Where Are They Now? Enable Injections
The Cincinnati medical technology startup is poised to revolutionize therapeutic delivery
When you’re working in the field of cancer treatments, progress is understandably slow. Development can take years, approval processes can be rigorous and technology and manufacturing needs to be precise and robust. When TechOhio first profiled Cincinnati startup Enable Injections in 2015, the young company was at the beginning of that process. Enable Injections is developing a medical device called the enFuse. Once approved, the device will allow administration of therapeutics through the skin. Because the patient won’t be tethered to an IV, the enfuse will allow flexible delivery in a healthcare facility or at home at the push of a button.
“The enFuse is really exciting because it is designed to help patients and healthcare providers,” said Jennifer Estep, associate director of marketing. “The patient never sees a needle. So if you’re a patient with, for instance, Crohn’s disease, ulcerative colitis, rheumatoid arthritis or even cancer, the enFuse would potentially allow patients to give themselves their infusion at home with a small and friendly device. The enFuse looks a lot less like a medical device and more like a yo-yo. It’s small, discrete and can be worn underneath your shirt. I could be infusing right now, and you wouldn’t know it, and then I’m able to go about my life instead of taking time out to go in for my infusions in a health care clinic.”
Since 2015, the company has been in the thick of that long process — building partnerships, developing their technology, garnering funding and more. Along the way, they’ve won awards, earned $30 million and $40 million funding rounds and inking development deals with pharmaceutical firms. All that progress has brought the enFuse closer to reality for patients. And while it will still take time to get the product on the market, the light at the end of the tunnel is getting clearer.
“The future is exciting, even as we navigate the challenges and risks of COVID,” said Estep. “For patients who are immunocompromised, the enFuse would allow a patient to continue their infusions without having the unnecessary health risk of going to a clinic. The enFuse also helps to alleviate some of the health care burden by freeing up more resources in those clinics. We’re working with the FDA and our partners to get our product on the market as soon as possible.”
Enable Injections’ development process is due to a number of factors. Not only is the industry a slow-moving one, but when introducing an entirely new technology to a process that’s been around for years, every step along the way must be perfect. Fortunately for Enable Injections, they have a product that’s worth the wait.
“The challenge with the way therapeutics are currently advancing is that they are more personalized,” said Estep. “They have larger molecules and are difficult to manufacture, but are also more difficult to administer and give to patients. A biologic can’t be put into a capsule or a pill. They need to be cold stored, mixed at time of infusion and usually require an injection. They are expensive, difficult to administer and require patients who are required to receive them to be exposed to needles. So the enFuse was developed, from the beginning, with the idea of getting a patient to be more comfortable if they have a fear of needles. It certainly took a lot of different steps to evolve into the form that you see today, a friendly device that never exposes a needle to the user. The needle is inserted when the button is pressed, and that’s when it’s already on the patient. It’s a very fine-gauge needle that gives a much more comfortable infusion.”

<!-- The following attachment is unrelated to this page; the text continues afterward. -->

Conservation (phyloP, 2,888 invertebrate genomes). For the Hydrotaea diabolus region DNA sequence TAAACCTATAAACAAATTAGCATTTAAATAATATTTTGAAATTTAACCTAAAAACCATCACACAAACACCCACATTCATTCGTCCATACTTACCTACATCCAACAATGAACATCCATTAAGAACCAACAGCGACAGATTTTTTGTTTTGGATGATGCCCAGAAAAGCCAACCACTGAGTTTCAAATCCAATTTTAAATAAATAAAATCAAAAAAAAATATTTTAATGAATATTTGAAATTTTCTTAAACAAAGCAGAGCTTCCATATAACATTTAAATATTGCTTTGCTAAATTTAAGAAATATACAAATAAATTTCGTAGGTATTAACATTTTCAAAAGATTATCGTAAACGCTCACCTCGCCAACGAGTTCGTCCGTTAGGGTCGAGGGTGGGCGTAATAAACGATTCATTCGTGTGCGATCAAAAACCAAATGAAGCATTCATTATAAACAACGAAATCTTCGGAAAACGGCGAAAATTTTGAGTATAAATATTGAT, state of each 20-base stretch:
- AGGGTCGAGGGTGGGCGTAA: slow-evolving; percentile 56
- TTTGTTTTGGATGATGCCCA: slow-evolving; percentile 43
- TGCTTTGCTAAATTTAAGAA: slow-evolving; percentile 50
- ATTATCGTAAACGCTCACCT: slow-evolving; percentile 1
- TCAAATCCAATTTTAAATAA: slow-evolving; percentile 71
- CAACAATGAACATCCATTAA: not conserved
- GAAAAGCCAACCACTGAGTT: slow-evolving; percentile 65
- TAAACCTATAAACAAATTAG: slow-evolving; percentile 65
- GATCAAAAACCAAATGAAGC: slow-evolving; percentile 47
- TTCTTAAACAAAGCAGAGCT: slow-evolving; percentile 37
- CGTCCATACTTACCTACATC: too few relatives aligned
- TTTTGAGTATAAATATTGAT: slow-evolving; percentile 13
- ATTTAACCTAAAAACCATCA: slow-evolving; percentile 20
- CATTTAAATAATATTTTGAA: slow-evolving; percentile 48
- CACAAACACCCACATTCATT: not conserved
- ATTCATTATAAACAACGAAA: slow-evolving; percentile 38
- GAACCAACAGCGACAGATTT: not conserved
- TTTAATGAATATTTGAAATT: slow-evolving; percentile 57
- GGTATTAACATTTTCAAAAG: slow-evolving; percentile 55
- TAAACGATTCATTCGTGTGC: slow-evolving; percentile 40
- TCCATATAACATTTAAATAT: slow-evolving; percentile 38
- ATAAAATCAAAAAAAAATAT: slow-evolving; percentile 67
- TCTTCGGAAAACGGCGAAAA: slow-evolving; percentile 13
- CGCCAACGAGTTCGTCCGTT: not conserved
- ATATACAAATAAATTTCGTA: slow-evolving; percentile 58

To create the enFuse, Enable Injections has even revolutionized their own manufacturing process. Amid the COVID-19 pandemic, Estep said the company has been excited to keep their manufacturing right here in Ohio. And to keep their manufacturers even safer, the process has become more autonomous.
“With our partners in the region, our team has developed high-tech, state-of-the-art manufacturing for the very difficult process of assembling the very, very tiny components of the enFuse,” said Estep. “It’s now produced through modular manufacturing, which enables robots to do those demanding tasks that are taxing on operators performing them manually. Our manufacturing process has evolved greatly and we will have the capability to assemble and produce thousands to millions of devices in the near future. And as it goes through the manufacturing process, each device has about a thousand data points taken to make sure that everything is perfect and when the device finishes in the manufacturing line, it is verified, validated, and ready for the patient when they receive it.”
Creating pioneering medical technology, there’s no better place for Enable Injections to launch than Cincinnati. The company has access to Ohio’s many world-class healthcare organizations, top-ranked universities to partner with and a startup community in southwest Ohio that grows stronger with every passing day.
“Cincinnati has been a great home,” said Estep. “Mike Hooven, our CEO, is very grounded in the area, and AtriCure, one of his former companies, is also here. We have a great investment base in the Midwest and locally in Cincinnati. We have important connections with the University of Cincinnati, CincyTech, Cincinnati Children’s Hospital and Innovate Cincinnati as well. We have many groups to thank and investors who are involved with the success that we’ve had so far, and they’re all definitely invested in where we’re going with our future. We have investors outside of Ohio as well, but we appreciate the local influence and being able to provide jobs in the region that are high-tech and future-focused, especially in the health care and med-tech market.”
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